The Giveaway Begins April 15!
The opportunity to mention this brief op-ed by one of my favorite writers has come up a few times in the past few weeks. I want to share it, because…Toni Morrison ((sigh)) is sublime. During the course of my undergraduate studies, I was introduced to Morrison’s work (Beloved) and have been enchanted by her as a writer ever since. We writers seek out models on which to frame who we are. There are so few women out there successfully making a career—that we hear of—and squashed under the grandeur of male writers. I could totally use that as an excuse, but I refuse to buy into excuses as I turn 40 years old this year. It’s taken me two of those decades to eek out my small niche. I’m still carving it, and will be doing so until I pass on to…whatever there is.
The title of the piece attracted me, but I gratefully knew that face in the picture as it went down my newsfeed. Glee. Her appearance has been heartwarming to me, part of her charm. I am in love with how people look, their differences and similarities, as unique as snowflakes. Diversity makes me excited. So, I guess it’s a no-brainer that I am drawn to writers who are not white males…but the truth is, I love them too. Morrison’s work is memorable, and thus her face became memorable and charming and heartwarming to me, because it reminds me of college, of Beloved and the shock to the core, of a woman being published and taught in literature spaces. She reminds me of me, regardless of her background, ethnicity, economic status, or anything else. She is what I hope for.
The piece she wrote for The Nation’s anniversary echoed a theme that other writers and I had been mulling: Writing through Crisis. What is crisis? Well, it’s whatever has you flagged as you try to push through your day. It can be large or small, but it’s yours, and your feelings about it being a crisis are entirely valid. Just like the arts are subjective, so are our reactions to the world in which we live. For instance, my two decades struggling for a place in the publishing world, and how I dreamed and how I cried, how I was certain I was over it and how I was certain this would kill me. There isn’t a place for self-pity in most situations. Self-pity is the language of fear. Though depression determined to take me down before I could accomplish my goals, I spoke back to it, eventually, without fear and moved forward. I did not let fear, crisis, stall me. Every day, I think, I must be ready for the next leg of this journey. I cannot be caught unprepared. You’ll only get one shot at a time, and those shots will be few and far between. No place for self-pity and no room for fear.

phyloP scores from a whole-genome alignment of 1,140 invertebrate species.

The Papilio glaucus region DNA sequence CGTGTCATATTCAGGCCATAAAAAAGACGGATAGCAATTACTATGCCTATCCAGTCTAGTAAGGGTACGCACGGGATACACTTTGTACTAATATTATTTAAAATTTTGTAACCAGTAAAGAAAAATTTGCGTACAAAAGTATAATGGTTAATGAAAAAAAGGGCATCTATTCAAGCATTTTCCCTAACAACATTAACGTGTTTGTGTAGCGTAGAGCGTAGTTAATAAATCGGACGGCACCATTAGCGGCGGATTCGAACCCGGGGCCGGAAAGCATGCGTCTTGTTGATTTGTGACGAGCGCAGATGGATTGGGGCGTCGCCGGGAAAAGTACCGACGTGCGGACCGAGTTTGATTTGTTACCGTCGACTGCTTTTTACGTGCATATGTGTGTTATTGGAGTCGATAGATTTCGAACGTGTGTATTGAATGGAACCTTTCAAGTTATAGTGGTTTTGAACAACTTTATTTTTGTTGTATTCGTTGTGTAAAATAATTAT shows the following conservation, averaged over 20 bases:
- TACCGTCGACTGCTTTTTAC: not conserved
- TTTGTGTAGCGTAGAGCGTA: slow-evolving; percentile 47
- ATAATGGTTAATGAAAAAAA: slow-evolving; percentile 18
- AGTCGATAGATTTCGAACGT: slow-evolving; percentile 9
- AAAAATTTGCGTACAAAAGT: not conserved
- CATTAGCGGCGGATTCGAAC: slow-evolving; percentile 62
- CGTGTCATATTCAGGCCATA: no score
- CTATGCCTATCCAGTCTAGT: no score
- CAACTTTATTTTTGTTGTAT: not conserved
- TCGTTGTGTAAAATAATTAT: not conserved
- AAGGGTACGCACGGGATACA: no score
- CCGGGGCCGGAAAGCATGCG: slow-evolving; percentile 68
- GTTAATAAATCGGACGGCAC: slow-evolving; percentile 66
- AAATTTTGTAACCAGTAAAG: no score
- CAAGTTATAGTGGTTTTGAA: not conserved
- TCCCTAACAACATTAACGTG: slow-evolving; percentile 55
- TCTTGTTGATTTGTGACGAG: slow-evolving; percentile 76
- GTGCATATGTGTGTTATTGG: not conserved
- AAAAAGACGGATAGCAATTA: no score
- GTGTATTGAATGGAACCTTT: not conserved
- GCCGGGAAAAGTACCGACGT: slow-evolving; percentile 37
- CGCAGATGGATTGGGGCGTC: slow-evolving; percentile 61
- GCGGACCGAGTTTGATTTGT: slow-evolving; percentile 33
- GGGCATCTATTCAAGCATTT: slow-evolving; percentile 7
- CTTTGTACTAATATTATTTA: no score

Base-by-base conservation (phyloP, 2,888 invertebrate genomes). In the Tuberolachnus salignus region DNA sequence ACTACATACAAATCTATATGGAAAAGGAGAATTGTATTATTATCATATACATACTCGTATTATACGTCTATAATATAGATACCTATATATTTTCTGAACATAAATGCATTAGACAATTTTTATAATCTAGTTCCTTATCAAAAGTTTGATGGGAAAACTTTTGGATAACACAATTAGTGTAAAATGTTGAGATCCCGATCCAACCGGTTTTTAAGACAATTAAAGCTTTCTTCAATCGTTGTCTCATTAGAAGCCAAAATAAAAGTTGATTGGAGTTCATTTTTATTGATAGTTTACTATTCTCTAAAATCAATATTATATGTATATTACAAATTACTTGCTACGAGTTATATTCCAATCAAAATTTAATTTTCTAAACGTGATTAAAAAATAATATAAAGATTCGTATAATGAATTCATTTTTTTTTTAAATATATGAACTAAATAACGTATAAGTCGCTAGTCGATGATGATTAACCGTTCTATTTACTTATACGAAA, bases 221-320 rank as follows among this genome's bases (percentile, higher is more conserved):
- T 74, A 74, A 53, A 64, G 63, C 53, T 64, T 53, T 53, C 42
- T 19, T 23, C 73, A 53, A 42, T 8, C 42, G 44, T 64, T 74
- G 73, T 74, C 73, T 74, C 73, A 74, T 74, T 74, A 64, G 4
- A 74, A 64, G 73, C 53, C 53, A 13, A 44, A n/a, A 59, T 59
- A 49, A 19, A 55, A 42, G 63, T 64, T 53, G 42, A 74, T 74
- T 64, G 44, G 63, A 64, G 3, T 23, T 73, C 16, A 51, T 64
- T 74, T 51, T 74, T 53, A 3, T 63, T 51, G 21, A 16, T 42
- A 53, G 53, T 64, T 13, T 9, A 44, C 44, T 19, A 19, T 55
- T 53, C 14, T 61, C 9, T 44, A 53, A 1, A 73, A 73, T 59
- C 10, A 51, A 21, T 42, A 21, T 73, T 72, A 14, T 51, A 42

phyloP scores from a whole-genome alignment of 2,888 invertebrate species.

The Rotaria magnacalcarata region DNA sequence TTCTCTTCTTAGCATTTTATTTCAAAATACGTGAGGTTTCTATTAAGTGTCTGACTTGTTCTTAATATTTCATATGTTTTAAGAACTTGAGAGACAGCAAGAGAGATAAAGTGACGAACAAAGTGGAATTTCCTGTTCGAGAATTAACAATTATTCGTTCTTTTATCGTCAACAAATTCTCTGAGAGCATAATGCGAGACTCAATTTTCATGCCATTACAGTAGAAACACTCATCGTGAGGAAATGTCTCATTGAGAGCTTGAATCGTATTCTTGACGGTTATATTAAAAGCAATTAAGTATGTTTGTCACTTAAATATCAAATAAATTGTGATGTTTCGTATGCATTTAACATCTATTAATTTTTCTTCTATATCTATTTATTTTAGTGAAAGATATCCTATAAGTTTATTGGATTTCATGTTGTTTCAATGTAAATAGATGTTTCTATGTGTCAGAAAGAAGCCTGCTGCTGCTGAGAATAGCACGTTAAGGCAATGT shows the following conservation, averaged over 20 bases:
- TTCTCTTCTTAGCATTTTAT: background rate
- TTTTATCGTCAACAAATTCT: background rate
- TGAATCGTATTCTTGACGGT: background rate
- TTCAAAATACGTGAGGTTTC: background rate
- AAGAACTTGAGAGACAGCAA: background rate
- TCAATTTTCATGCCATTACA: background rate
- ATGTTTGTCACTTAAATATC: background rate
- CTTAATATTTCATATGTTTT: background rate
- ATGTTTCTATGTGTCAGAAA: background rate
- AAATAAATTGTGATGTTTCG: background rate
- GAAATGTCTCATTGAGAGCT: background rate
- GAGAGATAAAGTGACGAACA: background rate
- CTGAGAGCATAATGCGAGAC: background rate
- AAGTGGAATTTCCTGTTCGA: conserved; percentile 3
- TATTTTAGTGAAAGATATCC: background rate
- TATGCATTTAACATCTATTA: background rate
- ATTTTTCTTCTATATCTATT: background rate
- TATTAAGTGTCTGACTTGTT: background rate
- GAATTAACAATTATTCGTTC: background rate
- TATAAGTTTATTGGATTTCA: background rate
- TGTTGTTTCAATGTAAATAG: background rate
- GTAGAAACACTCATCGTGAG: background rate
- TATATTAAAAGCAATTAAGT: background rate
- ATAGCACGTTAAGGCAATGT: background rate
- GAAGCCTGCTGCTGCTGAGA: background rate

I am damn freaking proud of my writing! The time and money invested in this career is priceless. And, you have no idea how alive these characters and stories are inside my head (unless you’re also a writer. Maybe actors do, too), unless you take the time to engage me as another human being. I’ve been crafting the written word for nigh on 20 years. I switched majors mid-undergraduate because I knew I couldn’t live the lie that I was a biologist (sorry to the animals. I love you, still). So I changed to English and History and have been that route ever since. This might have been a form of Social Arson, as I totally changed my social group and economic future in this decision.